I discovered the Green Cay Wetland and Nature Preserve Dec. 27, 2017 when my sister Bobbie Polinsky suggested that we visit the place.  I did not know what to expect and did not bother to bring my camera. Upon first view, I realized that I had made a big mistake.

I returned almost a year later with camera in hand to develop a web page for teachers and people who are interested in nature, wetlands, wildlife, plants, habitats, and the environment in general.  The wetland is a magnet for wildlife photographers.

After parking your car, you will find a butterfly garden along the walkway to the visitor’s center and entrance to the reconstructed wetland, formerly a green pepper farm.  The transformation is astonishing, extraordinary, even magical.    

The visitors center is pictured along with the boardwalk (top and below) and a major Deep Zone.  See Welcome to Green Cay map and chart for basic wetland information about the Deep Zone, Freshwater Marsh, Tree Islands, and the High Elevation.

The Green Cay Wetlands Boardwalk allows us to appreciate the harmony between the environment and ourselves.  Please see the below sign that describes the wetland as ground water resources that provides a natural habitat for wildlife.


The Deep Zone, Freshwater Marshes, Tree Islands, and the Higher Elevations wildlife are accessible and/ or visible from the boardwalk as it encircles the wetland.

The fresh water marsh is a haven for birds, fishes, turtles and plants.

Reconstructed wetlands facilitate water reclamation and recycling, and also provides a protected habitat for endangered species.  A great benefit is the beautiful open green space for people to enjoy. 

The Green Cay and the model Wakodahatchee wetlands mimic nature by using evaporation and natural filtration to clean the water.   

Ted and Trudy Winsberg contributed their land at a fraction of its market value to Palm Beach County to construct into a wetland.  The collaboration was foresighted because the wetland is increasingly surrounded by upscale residential subdivisions. 

The boardwalk is a great place to take in the wetland’s silence and occasional sounds of wildlife in their natural habitat.

Wading birds: Herons and Egrets came close to extinction before conservation efforts began and revived them.  Their numbers, however, are dwindling again because of the continuing loss of wildlife habitat. 

These plants - Fireflag, Arrowhead, Pickerelweed, Arrow Anum and Spatterdock – serve as natural purification filters.  

The Mosquito Fish eats mosquito larvae before they can develop into mosquitos and limits their population.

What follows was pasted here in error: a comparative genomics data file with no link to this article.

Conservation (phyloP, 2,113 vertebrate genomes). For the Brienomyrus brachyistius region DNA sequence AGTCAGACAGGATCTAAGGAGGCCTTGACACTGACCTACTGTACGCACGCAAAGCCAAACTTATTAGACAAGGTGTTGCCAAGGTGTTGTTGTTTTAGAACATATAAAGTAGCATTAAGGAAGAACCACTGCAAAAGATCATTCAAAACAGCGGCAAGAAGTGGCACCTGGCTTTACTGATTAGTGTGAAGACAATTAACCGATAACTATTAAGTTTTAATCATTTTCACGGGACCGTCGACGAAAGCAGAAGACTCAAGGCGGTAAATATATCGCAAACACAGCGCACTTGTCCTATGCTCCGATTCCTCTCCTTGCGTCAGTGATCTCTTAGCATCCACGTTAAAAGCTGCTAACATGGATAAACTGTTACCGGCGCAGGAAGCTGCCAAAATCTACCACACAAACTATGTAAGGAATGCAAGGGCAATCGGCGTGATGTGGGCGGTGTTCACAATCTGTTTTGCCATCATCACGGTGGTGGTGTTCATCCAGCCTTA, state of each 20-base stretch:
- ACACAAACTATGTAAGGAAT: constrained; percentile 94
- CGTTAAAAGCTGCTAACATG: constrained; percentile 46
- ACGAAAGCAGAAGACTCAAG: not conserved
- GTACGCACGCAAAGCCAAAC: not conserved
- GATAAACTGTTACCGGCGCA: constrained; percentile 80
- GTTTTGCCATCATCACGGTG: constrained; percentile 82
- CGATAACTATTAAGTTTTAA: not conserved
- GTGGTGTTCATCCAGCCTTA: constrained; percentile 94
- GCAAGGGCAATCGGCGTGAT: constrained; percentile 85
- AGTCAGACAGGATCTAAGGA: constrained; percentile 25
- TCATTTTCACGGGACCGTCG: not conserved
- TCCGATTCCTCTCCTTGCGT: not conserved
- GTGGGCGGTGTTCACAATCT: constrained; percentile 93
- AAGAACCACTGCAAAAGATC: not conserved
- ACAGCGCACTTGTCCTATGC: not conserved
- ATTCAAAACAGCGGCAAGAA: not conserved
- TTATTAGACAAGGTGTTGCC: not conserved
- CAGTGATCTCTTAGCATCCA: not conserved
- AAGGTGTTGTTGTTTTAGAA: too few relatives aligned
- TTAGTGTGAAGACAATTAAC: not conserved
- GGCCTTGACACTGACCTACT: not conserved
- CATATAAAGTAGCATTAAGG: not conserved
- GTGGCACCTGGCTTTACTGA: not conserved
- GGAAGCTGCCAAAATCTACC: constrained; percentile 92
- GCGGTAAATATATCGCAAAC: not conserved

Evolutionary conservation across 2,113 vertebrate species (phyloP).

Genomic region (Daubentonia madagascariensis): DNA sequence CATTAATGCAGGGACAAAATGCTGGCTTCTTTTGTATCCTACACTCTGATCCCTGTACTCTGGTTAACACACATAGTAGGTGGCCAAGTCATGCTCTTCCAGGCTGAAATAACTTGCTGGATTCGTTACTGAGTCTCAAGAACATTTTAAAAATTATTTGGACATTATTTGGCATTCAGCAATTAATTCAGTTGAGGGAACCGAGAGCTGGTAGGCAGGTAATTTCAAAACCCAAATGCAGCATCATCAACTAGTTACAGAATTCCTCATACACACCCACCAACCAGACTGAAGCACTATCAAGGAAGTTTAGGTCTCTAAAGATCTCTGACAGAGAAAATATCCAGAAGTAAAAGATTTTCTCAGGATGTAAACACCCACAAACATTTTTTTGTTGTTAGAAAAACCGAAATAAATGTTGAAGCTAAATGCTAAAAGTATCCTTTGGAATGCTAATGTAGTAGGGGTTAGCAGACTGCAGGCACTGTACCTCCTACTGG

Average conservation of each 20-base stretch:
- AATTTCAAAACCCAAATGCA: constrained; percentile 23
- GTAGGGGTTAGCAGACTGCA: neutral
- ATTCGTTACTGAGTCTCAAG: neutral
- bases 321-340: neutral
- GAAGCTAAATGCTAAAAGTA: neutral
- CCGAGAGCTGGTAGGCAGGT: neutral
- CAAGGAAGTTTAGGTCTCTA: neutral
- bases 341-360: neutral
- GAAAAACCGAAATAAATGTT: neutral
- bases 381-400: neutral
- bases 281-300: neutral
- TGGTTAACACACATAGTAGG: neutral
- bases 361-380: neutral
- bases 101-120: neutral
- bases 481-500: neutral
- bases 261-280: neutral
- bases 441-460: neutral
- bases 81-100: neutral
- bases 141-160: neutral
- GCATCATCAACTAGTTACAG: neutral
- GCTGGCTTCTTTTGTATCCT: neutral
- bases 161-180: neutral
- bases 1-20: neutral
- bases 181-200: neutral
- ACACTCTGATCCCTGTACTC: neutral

A lucky visitor may see an Anhinga, a large black and white bird, a marsh rabbit, a common Moorhen, a Florida Cooter turtle, an alligator or a Great Blue Heron.  In my two visits, I have witnessed all but an alligator which would have really made my day. 

A group of Snowy Egrets are pictured in center.


The freshwater marsh and tree islands are almost jungle-like in their densities. 

The mystery of what is at the end of this stretch of boardwalk makes it my favorite segment. 

When you emerge from the boardwalk and tree island, you will see the highest elevation, the pretty central grassy path that assists attendants to more easily access the different sectors.

The wild white little flowers made this one of my favorite parts of the marsh. 

The above picture of the freshwater marsh concludes Part I of our survey of the Green Cay Wetlands.  Part II will focus on the different trees, wildlife, and swamp. 

I felt fortunate to capture a half dozen ducks happily swimming in a Deep Zone pond. 

Freshwater turtles include the Florida Cooter, Florida Red-bellied Turtle, the Red-eared Slider, and the Florida Softshell. 

Dabblers include the Mallard, Mottled Duck, and Blue-winged Teal.

A Least Tern took in the Wetland’s solitude and so did visitors on the boardwalk in the background.

Birds of Prey that may be spotted include the Northern Harrier, Red Shouldered Hawk, Cooper’s Hawk, and Peregrine Falcon.  During my visit, several hawks circled the sky above the wetland apparently enjoying the view and not stalking a small creature. 

Terns love to perch on this lone tree in the Freshwater Marsh. Mallards swim by. 

Look up in the sky: It’s probably an American Kestrel, Least Tern, Osprey or Purple Martin. 

The Tree Island is a small world unto itself and congregated with an amazing mixture of native Florida trees.

The Chickee Hut is a thatched structure used for shelter by Florida’s Seminole and Miccosukee tribes since the 1600’s.  The huts described in the Chickee Hut sign below was constructed from Cabbage Palm fronds and survived Hurricane Frances and Jeanine in 2004, the year that the wetland was constructed.

The Shy Ones are the Least Bittern, Limpkin, and the Sora.  They may be hiding in the vegetation and therefore harder to spot. 

The Live Oak is a majestic shade tree and hardwood species that helps to form the canopy of a tropical hardwood hammock.  Other trees fund in a hardwood hammock include the Gumbo Limbo, Pigeon-plum, Poisonwood and Mahogany. 

The ubiquitous Slash Pine is commercially important to south Florida and has traditionally been harvested for lumber, paper production, and turpentine.

The Strangler Fig is pictured below “strangling” a Cabbage Palm located in a Tree Island.

The Cypress, the most common tree found in Florida swamps, come in two varieties: Bald Cypress and Pond Cypress.  Most of Florida’s cypress swamps were logged for their giant and useful cypress trees by the 1950’s. 

The Pond Apple was an interesting new fact to me.

Florida’s official state tree – the cabbage palm – is not actually a tree for it does not have bark or growth rings as real trees do.  It got its name from early settlers who ate the hearts of the trees like boiled “cabbage” and used the fronds for their chickee huts. 

I said goodbye to the wetland as the sun set over it.  End of Part II.